How To Teach English In China

teach english in China

teach english in China

Have you ever thought about packing up your belongings and jetting off to a far flung country to teach English?  The answer is probably no, but you could be missing out on a life changing experience and a chance to redefine yourself.

If you are willing to embrace a new culture, language and a foreign way of life, why not consider teaching English in China, it can be a very fulfilling and rewarding experience and you’ll get paid for your efforts; what better way to get out and travel without having to find the funds?

Each and every year, thousands of people decide to travel to China to teach English as a second language, but for those who have never considered doing so before it can be difficult to know where to start.  Take a look at my tips below to find out how you can get started:

How to choose your destination

China is a truly vast country and it spans over 3.7 million square miles with a population of around 1.4 billion.  Because of this, you won’t be short of choices when it comes to picking your preferred destination so it really comes down to personal preference.

Would you prefer the busy and bustling cities of Beijing & Shanghai, or would you prefer a more rural destination where you can experience the real China?  Be warned though; if you opt for a rural destination you’ll find you need to pick up the language in order to get by on a daily basis.

It’s important to do your research before you start to apply for teaching jobs as this will make the whole process much easier and a lot quicker, plus you’ll have the added benefit of knowing what to expect when you arrive at your destination.

Learn the language

As mentioned above, it’s important to learn some of the lingo before you travel to help facilitate your teaching and to allow you to communicate when you are out and about.  You don’t need to be fluent in Chinese to teach English, but it certainly helps, so try to learn some key phrases in Mandarin before you jet off.

An easy way to pick up Mandarin – a difficult language to pronunciate for English speakers – is to use Pinyin which uses the English alphabet to explain the pronunciation of words in Mandarin, making it easier to pick up the language.  Greeting your students in Mandarin when you meet them for the first time can really help to break the ice so it really is worth learning some simple greetings and salutations.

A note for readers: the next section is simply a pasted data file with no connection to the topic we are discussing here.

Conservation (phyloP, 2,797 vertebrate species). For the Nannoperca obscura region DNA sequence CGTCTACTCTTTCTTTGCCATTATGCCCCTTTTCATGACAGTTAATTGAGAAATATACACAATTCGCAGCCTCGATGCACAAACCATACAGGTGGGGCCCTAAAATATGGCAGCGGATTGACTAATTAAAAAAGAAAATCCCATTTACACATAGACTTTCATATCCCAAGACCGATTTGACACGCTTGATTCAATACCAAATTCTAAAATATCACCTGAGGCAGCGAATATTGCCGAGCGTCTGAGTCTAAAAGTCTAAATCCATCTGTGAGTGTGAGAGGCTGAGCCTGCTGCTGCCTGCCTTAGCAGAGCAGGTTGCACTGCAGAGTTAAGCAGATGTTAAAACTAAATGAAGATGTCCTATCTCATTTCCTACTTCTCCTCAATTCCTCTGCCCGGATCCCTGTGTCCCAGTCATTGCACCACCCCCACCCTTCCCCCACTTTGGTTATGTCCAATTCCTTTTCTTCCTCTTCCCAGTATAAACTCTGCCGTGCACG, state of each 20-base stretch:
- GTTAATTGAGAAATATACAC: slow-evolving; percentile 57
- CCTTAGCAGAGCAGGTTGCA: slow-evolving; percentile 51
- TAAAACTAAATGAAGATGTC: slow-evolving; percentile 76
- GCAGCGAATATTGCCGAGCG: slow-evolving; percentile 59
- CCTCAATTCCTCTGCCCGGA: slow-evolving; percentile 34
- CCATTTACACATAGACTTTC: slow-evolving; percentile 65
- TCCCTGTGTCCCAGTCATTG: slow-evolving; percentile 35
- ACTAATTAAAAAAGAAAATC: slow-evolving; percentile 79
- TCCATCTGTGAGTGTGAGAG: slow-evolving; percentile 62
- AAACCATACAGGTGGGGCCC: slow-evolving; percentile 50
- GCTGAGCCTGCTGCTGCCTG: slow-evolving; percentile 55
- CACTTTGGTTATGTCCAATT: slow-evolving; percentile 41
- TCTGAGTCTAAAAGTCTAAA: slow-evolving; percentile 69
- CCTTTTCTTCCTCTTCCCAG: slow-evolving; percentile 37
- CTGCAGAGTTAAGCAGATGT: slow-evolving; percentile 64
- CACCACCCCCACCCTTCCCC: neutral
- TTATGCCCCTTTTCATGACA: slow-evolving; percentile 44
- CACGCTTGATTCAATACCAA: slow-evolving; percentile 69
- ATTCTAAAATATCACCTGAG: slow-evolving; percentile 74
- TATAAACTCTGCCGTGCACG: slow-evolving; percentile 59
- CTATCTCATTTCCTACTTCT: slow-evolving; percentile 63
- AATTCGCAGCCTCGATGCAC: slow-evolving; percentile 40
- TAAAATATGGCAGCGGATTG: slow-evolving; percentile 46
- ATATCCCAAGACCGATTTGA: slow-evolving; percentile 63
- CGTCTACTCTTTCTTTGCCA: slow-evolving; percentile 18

It’s important to get your accommodation sorted before you travel and before you sign a contract to teach at a particular school.  If you don’t do this you could end up having to stay in rundown accommodation which could ruin your teaching experience in China.

Make use of the internet to talk to other individuals who have taught in China and seek their advice and the benefit of their experience to help you make the right decision (a forum is usually the best tool to facilitate this).  You’ll find that some employers will include accommodation as part of your package so in this case you need not worry.

Finances & insurance

You won’t usually receive a large pay packet for teaching English in China, but the good news is that the cost of living there is much lower than Western countries so your money will stretch that little bit further when it comes to paying for accommodation and eating out.

It’s a good idea to save some money before you travel so you can get by until your first paycheck clears, it will also give you more flexibility as to where you can stay and get your food before you discover where the best bargains are to be had.

It might not be a holiday but it is still important to purchase an adequate travel insurance policy before you travel to ensure you have cover in the right places.  A single trip policy is unlikely to cover you for the length of time you need so it may be wise to opt for a backpacker policy as this is designed to offer continuous cover for longer periods of time.  To take the legwork out of finding a suitable policy, why not make use of a comparison website such as, who knows, you might even save yourself some money in the process.

If I’ve tempted you to give it a go then don’t forget to look into taking a TEFL course (Teaching English as a Foreign Language) to improve your chances of getting a placement and, above all, make sure you enjoy yourself on what could be a once in a lifetime experience!

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